Saturday, August 8, 2015

Marion Post Wolcott

 Spectators picnicking before the Point to Point cup race, of the Maryland 
Hunt Club, Worthington Valley, near Glyndon, Maryland, May 1941
 The "water company" was formed by the people in abandoned mining town of Jere, West Virginia, after the coal company cut off all public services because they were abandoning the mine. The coal company used to charge one dollar and twenty-cove cents per month for water. The present "people's" water company charges its members twenty-five cents per month and makes money at that even when everyone can't pay dues. There are dividends of flour, sugar, lard, etc. The lock is necessary to keep people from other camps from stealing the water, which is very scarce. It's still necessary to change the lock about every four months. September 1938
 The Compton family taking sticks of tobacco out of the barn to the strip house. They are tenants, and the Negro owner lives in Mebane. This is part of a prosperous Negro settlement between Carr and Cedar Grove, Orange County, North Carolina. September 1939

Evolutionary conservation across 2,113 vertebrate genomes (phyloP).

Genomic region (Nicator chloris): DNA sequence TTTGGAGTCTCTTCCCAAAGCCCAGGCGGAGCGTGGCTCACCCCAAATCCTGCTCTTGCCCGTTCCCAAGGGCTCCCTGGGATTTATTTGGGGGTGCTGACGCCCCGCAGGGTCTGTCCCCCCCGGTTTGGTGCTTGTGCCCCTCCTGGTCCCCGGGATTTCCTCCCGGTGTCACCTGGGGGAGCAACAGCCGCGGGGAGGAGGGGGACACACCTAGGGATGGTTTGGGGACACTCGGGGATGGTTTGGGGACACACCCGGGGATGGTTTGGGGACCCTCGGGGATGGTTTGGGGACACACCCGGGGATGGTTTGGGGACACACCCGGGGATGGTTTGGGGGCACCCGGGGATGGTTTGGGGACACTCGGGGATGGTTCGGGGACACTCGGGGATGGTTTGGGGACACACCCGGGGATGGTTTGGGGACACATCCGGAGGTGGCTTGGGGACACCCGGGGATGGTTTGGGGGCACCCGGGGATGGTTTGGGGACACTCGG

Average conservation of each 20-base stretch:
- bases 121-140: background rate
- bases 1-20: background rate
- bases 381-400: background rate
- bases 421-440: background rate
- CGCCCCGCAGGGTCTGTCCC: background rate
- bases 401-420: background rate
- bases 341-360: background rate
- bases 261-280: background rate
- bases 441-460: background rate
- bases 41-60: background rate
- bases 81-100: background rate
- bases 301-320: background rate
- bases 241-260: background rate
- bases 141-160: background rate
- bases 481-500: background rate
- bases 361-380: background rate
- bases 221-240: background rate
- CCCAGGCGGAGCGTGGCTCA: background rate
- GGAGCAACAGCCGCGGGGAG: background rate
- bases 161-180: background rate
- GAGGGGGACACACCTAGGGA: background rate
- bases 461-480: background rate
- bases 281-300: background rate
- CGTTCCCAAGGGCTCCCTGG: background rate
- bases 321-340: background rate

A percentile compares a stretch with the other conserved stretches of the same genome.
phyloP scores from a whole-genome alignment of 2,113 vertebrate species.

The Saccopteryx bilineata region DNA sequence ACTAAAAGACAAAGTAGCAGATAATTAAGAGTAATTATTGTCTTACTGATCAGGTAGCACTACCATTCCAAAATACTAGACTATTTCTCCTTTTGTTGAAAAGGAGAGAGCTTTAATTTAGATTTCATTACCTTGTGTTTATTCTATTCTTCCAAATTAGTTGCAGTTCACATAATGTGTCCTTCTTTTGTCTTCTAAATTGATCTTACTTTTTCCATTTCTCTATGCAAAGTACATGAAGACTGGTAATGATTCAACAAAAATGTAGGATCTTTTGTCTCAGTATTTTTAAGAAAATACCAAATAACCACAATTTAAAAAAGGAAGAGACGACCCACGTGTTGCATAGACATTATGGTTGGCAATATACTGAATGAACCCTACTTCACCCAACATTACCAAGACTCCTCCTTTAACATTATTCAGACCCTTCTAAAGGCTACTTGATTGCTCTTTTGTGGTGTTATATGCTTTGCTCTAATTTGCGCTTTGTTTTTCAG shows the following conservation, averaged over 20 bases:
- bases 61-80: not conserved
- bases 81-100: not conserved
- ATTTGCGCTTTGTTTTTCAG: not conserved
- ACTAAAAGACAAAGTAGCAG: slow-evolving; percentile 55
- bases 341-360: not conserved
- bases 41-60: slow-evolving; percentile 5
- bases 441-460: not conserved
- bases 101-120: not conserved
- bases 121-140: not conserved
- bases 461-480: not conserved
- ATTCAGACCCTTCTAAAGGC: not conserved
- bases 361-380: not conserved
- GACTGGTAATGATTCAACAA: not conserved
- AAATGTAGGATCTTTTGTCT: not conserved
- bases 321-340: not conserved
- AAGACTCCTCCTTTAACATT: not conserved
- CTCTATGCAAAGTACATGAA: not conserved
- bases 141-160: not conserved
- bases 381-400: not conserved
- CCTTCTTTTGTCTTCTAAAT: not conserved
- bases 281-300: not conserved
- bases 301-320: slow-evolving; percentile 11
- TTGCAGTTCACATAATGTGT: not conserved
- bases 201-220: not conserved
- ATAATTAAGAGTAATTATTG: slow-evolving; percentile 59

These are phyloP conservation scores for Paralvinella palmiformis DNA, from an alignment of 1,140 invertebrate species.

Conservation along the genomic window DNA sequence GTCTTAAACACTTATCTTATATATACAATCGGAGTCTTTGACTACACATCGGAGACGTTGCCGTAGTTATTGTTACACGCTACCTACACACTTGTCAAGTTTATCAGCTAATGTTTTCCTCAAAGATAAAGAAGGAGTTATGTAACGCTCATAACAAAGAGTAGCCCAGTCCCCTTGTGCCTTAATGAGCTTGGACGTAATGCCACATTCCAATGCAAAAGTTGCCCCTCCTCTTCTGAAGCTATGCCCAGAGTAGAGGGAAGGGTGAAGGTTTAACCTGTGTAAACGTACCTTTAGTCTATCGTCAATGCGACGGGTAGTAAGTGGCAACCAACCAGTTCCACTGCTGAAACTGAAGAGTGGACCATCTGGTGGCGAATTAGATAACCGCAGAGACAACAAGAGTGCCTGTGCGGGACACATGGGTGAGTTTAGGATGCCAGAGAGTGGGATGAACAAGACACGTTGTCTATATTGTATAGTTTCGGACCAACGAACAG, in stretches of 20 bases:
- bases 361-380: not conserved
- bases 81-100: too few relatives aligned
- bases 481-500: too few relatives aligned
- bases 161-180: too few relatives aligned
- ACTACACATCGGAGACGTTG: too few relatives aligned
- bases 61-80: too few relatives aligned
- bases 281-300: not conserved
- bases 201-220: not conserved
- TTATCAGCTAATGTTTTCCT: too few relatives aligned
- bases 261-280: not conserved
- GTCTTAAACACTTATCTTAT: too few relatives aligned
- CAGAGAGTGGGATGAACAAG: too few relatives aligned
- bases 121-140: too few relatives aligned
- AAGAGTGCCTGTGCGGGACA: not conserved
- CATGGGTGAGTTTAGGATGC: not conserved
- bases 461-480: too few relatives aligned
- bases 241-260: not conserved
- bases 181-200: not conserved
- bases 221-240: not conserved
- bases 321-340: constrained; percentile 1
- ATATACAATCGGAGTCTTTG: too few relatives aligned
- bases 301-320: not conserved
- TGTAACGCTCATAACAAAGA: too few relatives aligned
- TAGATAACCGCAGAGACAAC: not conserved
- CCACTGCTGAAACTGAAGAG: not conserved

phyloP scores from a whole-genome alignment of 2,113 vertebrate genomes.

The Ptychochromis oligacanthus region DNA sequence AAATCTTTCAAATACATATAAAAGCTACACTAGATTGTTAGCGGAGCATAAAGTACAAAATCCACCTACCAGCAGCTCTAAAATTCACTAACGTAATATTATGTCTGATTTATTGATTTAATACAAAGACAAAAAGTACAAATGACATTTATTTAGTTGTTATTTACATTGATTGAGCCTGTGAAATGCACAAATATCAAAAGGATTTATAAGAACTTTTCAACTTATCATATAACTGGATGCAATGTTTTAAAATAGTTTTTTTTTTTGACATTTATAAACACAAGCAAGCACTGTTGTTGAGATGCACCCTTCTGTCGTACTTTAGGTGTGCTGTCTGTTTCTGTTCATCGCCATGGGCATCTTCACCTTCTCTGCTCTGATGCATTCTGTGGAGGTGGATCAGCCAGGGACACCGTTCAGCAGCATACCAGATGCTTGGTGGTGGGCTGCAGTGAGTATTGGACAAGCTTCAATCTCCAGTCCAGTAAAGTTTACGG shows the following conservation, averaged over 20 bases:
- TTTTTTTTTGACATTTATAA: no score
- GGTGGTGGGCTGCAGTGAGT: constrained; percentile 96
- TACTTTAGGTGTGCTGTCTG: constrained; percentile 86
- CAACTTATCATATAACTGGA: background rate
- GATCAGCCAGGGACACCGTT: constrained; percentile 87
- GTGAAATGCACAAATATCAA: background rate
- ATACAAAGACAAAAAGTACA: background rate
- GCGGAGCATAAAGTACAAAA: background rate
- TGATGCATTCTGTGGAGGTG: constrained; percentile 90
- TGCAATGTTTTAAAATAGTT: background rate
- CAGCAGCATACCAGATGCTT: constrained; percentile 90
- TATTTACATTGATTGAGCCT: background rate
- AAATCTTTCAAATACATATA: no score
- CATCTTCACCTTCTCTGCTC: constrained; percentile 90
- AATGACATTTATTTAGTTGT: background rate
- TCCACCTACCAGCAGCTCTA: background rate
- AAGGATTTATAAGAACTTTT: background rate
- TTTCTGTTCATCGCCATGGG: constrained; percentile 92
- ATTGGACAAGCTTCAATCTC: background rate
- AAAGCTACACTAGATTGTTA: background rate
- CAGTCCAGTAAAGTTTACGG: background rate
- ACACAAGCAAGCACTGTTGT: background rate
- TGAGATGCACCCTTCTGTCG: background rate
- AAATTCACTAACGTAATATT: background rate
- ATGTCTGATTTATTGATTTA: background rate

The lake at Greenbelt, Maryland, September 1938
 The next "trip." Coal miners ready to go into the mine. 
Maidsville, West Virginia, September 1938
 The relief truck brings food supplies to abandoned mining town, Jere, West Virginia. The shack on right is used as community house for prayer and church meetings, September 1938
Wagon in center of town on Saturday. Jackson, 
Breathitt County, Kentucky, September 1940

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